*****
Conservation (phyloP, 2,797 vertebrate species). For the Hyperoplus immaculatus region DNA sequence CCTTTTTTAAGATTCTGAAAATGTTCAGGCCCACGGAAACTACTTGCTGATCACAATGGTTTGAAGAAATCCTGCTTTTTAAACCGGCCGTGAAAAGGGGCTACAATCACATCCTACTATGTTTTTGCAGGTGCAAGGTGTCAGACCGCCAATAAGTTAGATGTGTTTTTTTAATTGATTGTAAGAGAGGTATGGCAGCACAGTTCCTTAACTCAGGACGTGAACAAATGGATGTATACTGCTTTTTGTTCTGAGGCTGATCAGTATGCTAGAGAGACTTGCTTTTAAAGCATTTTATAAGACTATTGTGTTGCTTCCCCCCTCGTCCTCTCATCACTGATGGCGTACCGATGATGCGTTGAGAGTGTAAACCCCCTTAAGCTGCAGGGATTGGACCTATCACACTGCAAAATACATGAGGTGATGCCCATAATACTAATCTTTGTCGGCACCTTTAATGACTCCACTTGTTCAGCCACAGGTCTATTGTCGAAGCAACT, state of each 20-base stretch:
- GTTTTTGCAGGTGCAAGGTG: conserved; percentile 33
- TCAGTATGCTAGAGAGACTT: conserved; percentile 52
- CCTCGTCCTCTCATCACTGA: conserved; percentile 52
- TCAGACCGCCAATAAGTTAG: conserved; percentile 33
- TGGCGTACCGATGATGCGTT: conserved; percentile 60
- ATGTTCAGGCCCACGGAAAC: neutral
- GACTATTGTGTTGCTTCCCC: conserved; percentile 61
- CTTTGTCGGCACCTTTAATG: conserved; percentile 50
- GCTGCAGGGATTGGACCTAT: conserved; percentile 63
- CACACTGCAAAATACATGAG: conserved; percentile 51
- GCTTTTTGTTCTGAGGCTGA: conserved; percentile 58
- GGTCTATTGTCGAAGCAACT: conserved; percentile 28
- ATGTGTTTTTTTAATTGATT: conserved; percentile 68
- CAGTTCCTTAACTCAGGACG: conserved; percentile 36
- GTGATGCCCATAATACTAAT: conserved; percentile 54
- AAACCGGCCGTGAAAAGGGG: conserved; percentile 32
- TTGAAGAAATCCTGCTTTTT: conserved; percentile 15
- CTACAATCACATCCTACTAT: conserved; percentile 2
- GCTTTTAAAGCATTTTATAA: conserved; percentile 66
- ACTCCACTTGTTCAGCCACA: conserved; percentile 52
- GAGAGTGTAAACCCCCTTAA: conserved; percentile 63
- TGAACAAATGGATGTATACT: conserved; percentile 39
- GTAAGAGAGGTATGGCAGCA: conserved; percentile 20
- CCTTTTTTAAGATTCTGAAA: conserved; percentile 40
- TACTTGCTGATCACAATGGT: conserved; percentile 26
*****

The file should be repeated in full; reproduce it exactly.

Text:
Conservation (phyloP, 2,797 vertebrate species). For the Hyperoplus immaculatus region DNA sequence CCTTTTTTAAGATTCTGAAAATGTTCAGGCCCACGGAAACTACTTGCTGATCACAATGGTTTGAAGAAATCCTGCTTTTTAAACCGGCCGTGAAAAGGGGCTACAATCACATCCTACTATGTTTTTGCAGGTGCAAGGTGTCAGACCGCCAATAAGTTAGATGTGTTTTTTTAATTGATTGTAAGAGAGGTATGGCAGCACAGTTCCTTAACTCAGGACGTGAACAAATGGATGTATACTGCTTTTTGTTCTGAGGCTGATCAGTATGCTAGAGAGACTTGCTTTTAAAGCATTTTATAAGACTATTGTGTTGCTTCCCCCCTCGTCCTCTCATCACTGATGGCGTACCGATGATGCGTTGAGAGTGTAAACCCCCTTAAGCTGCAGGGATTGGACCTATCACACTGCAAAATACATGAGGTGATGCCCATAATACTAATCTTTGTCGGCACCTTTAATGACTCCACTTGTTCAGCCACAGGTCTATTGTCGAAGCAACT, state of each 20-base stretch:
- GTTTTTGCAGGTGCAAGGTG: conserved; percentile 33
- TCAGTATGCTAGAGAGACTT: conserved; percentile 52
- CCTCGTCCTCTCATCACTGA: conserved; percentile 52
- TCAGACCGCCAATAAGTTAG: conserved; percentile 33
- TGGCGTACCGATGATGCGTT: conserved; percentile 60
- ATGTTCAGGCCCACGGAAAC: neutral
- GACTATTGTGTTGCTTCCCC: conserved; percentile 61
- CTTTGTCGGCACCTTTAATG: conserved; percentile 50
- GCTGCAGGGATTGGACCTAT: conserved; percentile 63
- CACACTGCAAAATACATGAG: conserved; percentile 51
- GCTTTTTGTTCTGAGGCTGA: conserved; percentile 58
- GGTCTATTGTCGAAGCAACT: conserved; percentile 28
- ATGTGTTTTTTTAATTGATT: conserved; percentile 68
- CAGTTCCTTAACTCAGGACG: conserved; percentile 36
- GTGATGCCCATAATACTAAT: conserved; percentile 54
- AAACCGGCCGTGAAAAGGGG: conserved; percentile 32
- TTGAAGAAATCCTGCTTTTT: conserved; percentile 15
- CTACAATCACATCCTACTAT: conserved; percentile 2
- GCTTTTAAAGCATTTTATAA: conserved; percentile 66
- ACTCCACTTGTTCAGCCACA: conserved; percentile 52
- GAGAGTGTAAACCCCCTTAA: conserved; percentile 63
- TGAACAAATGGATGTATACT: conserved; percentile 39
- GTAAGAGAGGTATGGCAGCA: conserved; percentile 20
- CCTTTTTTAAGATTCTGAAA: conserved; percentile 40
- TACTTGCTGATCACAATGGT: conserved; percentile 26